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Why We Could Have Ended Asara B’Teveth At 3:30 in the Afternoon

December 17, 2013

Sources: Tur and Shulhan Aruch Orah Hayim 249, and the commentaries thereon.

The three fasts of 17 Tammuz, Tzom Gedaliah, and 10 Teveth are in a category entirely different from those of Yom Kippur (the only Torah-mandated fast), 9 Av (Rabbinically ordained, but on a higher level than the other three), Taanith Esther (A post talmudic practice not ordained by Hazal), and the Monday-Thursday fasts described in Masecheth Taanith for times of distress. The general rule is that when the latter fasts are called, they last until nightfall. The same applies to the 9th of Av. We keep the other fasts until nightfall as a matter of minhag, but as per the above sources, there is room, especially on Fridays, for both individuals fasting for their own reasons and for communities observing 10 Teveth to break their fasts once they have officially accepted the Sabbath, which this past Friday could have been as early as about 3:30pm.

More importantly, it is certain that in the olden days, any time in history in the land of Israel after the Mishnaic period and until the modern era, Jewish communities would have not observed 10 Teveth until nightfall on Friday.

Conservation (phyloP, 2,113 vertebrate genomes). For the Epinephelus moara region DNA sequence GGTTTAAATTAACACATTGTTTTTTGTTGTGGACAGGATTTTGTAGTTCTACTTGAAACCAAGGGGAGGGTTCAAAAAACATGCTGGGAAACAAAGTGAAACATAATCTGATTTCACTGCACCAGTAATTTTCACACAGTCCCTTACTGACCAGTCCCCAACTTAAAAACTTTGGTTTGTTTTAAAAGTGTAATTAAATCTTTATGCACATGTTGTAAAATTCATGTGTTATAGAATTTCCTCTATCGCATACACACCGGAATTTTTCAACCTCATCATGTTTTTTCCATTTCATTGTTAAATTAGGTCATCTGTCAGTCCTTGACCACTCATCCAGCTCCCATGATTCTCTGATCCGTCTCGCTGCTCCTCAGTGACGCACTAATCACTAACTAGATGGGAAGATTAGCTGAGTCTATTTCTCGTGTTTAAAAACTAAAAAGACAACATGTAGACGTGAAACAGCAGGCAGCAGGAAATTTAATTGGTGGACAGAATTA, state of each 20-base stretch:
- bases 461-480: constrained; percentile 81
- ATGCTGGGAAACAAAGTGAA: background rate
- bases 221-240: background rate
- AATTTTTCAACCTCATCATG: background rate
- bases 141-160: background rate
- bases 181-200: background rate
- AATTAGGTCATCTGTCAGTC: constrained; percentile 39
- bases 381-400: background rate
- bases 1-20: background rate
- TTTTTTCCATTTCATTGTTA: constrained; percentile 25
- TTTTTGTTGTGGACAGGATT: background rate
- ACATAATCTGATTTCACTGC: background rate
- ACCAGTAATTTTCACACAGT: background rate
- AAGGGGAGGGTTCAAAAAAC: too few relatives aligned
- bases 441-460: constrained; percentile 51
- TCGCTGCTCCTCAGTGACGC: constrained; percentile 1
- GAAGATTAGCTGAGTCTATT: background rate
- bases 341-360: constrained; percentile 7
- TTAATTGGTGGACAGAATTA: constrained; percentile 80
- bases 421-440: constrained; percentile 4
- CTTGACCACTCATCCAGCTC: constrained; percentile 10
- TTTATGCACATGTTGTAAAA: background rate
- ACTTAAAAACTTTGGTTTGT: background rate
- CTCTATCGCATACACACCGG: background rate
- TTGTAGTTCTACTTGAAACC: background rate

Why? Unlike the modern era, streets became dark at sundown. Thus, people would try to get home quickly. This is the reason for Hazal’s assumption that half an hour after sunset, no one is really walking around outside. People used to recite the evening prayers at or around sunset, even during the week, so that they could get home before dark. Early Sabbath was a matter of halachic course. It was only later in history, when due to the influence of the Vilna Gaon and the advent of electric lights did we start to make sure to hold maariv services well after sunset all year round.

This past Friday, those in and around Jerusalem, who were treated to a blacked out blizzard and left their synagogues at around 5:15pm, realized that their predecessors would never have done such a thing. When 10 Teveth was Friday in the 1500’s, the inhabitants of Safed would not have waited for 20 minutes after sundown to gather for maariv. They would have been trapped in the dark and the cold coming home. Maybe in the snow, too. Instead, they would have gathered well before sundown, and started heading home for qiddush while there was still natural light.

The Hafetz Hayim points out that it was the Maharil who was personally strict to end such a fast at nightfall, but even the Maharil acknowledged that the straight halacha allowed the community to end the fast whenever they accepted the Sabbath by reciting the evening prayers.


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